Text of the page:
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  • Writer's pictureHeather Buda

Getting Cozy with Winter Produce

Cold weather makes me want to throw on a big bulky sweater & warm slippers, and wrap myself in an absurdly soft blanket. It also screams deep comforting food and fresh citrus pick-me-ups. Below you will find nine of my favorite winter fruits & veggies along with mouthwatering recipes to explore all of their potential.

"Each moment of the year has its own beauty" - Ralph Waldo Emerson

Brussels Sprouts


This cruciferous vegetable which I called “baby cabbages” as a child has gone from my most hated food (sorry 6-year-old me) to one of my absolute favorites. Eating just a couple of these mini greens will give you more than your recommended daily intake (“RDI”) of Vitamin K and over 75% of the RDI of Vitamin C. With a bounty of free-radical fighting antioxidants, you may help reduce your risk of several diseases and certain types of cancer. And for my plant-based friends out there (and everyone else), brussels sprouts are a great plant source of omega-3 fatty acids; an unsaturated fat that our bodies cannot produce and must obtain from the foods we consume.


Some of my favorite recipes:


Dates


Often confused with its fruit brother, the prune, dates are actually their own fruit that grow on date palm trees (a prune is a dried plum); unlike prunes, dates do not contain sorbitol which is a natural laxative, however, they are packed with fiber to keep things moving. Filled with antioxidants protecting your cells from free radicals, these small fruits have numerous health benefits to offer. For example, Flavonoids may help reduce inflammation and Cartenoids have been proven to promote heart health. When dried, which is how we most often find them, dates are higher in sugar (carbs) so a little goes a long way; see you later white sugar, there’s a new sheriff in town!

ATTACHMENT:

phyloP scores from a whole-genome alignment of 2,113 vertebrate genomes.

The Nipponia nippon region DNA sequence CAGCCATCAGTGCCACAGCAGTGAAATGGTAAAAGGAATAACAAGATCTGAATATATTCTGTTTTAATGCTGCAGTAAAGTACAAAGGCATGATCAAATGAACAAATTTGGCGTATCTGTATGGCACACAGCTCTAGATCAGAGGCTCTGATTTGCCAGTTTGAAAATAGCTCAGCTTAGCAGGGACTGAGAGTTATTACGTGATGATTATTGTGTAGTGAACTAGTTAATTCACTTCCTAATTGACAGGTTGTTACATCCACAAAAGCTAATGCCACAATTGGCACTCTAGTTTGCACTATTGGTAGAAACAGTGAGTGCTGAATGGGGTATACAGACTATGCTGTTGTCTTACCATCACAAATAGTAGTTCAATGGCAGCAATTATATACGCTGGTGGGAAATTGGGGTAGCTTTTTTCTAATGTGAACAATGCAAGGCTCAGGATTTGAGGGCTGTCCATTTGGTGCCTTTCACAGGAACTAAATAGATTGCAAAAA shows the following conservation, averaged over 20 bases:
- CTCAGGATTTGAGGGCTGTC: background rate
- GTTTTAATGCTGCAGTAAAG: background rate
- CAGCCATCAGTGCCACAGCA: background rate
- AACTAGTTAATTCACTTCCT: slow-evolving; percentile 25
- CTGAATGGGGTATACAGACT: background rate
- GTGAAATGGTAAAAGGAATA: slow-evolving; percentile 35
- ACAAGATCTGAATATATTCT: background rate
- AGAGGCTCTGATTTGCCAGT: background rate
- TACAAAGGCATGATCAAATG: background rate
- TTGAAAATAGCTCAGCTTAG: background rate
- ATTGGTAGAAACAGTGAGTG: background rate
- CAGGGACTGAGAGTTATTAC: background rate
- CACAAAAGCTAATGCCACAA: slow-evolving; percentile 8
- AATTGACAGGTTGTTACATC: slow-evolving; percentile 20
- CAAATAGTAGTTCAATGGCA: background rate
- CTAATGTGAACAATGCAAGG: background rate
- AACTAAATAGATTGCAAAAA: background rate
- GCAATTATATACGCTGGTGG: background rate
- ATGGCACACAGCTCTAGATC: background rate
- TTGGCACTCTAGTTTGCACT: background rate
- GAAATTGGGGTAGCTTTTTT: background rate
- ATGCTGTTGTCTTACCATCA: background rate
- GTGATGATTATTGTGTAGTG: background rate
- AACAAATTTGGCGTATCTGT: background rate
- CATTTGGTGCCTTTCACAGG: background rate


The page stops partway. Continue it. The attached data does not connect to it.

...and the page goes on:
Some of my favorite recipes:

Cherry Pie Energy Bites from Fit Foodie Finds

Banana-Date Smoothie from The Kitchn


Delicata Squash

Photo courtesy of Farmers' Almanac

Pick up this beautiful creamy yellow vegetable adorned with green pinstripes on your next grocery trip. Unlike the tough exterior of a butternut squash, the Delicata is more...ahem, delicate...and can be eaten with the rind - no peeling required! Inside you’ll find numerous micronutrients including vitamins A, C, and B6 involved in red blood cell development and metabolism. These cells carry oxygen from your lungs to your body’s tissues and move carbon dioxide away from your tissues and back to the lungs for expulsion. If your red blood cell count is too low, the body has to work in overdrive to get enough oxygen to the cells which can leave you fatigued and weak.


Some of my favorite recipes:


Grapefruit


Low in calories, high in nutrients and taste! This citrus fruit is high in Vitamin C which, as an antioxidant, helps protect your cells from harmful bacteria and viruses. A whole grapefruit will provide you with over half the RDI of Vitamin A, a vitamin shown to protect against inflammation. Grapefruit has been used as a weight-loss aid for decades given its fiber and high-water content. Incorporating this fruit into a balanced and healthy diet can help satiate your sweet tooth and reduce your calorie intake.